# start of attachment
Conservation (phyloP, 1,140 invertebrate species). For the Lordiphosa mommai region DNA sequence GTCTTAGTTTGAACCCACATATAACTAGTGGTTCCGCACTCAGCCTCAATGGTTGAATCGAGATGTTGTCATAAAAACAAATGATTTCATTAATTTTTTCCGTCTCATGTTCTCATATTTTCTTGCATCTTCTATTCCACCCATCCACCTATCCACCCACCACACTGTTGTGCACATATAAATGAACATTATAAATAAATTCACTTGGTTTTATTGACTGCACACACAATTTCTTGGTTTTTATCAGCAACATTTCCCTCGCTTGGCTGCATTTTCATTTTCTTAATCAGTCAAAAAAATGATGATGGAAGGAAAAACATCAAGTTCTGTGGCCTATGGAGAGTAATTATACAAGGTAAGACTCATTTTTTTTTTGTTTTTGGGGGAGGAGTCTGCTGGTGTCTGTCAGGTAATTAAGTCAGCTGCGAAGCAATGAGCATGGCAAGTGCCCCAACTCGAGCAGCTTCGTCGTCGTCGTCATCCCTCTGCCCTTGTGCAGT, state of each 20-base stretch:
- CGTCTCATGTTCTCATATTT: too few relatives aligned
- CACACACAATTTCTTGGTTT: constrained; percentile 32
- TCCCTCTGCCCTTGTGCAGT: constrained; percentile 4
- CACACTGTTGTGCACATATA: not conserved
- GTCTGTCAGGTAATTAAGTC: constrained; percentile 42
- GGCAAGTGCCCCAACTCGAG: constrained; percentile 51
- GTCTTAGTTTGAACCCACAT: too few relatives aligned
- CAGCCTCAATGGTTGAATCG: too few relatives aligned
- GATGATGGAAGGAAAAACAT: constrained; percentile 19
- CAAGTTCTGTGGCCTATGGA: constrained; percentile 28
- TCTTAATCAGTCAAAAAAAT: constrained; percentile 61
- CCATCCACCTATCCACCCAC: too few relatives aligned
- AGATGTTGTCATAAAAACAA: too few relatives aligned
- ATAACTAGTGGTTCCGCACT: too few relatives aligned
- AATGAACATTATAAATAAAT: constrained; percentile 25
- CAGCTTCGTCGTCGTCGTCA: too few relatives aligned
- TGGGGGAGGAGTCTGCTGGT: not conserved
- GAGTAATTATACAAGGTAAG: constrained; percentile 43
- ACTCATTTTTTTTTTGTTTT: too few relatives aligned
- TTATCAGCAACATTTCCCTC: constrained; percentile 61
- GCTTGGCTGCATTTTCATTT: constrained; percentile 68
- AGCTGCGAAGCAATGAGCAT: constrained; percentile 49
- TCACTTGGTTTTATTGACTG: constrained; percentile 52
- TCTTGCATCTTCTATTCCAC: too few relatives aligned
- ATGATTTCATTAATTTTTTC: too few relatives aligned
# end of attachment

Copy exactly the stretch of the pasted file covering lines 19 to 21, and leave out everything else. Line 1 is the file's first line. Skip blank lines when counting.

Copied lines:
- GAGTAATTATACAAGGTAAG: constrained; percentile 43
- ACTCATTTTTTTTTTGTTTT: too few relatives aligned
- TTATCAGCAACATTTCCCTC: constrained; percentile 61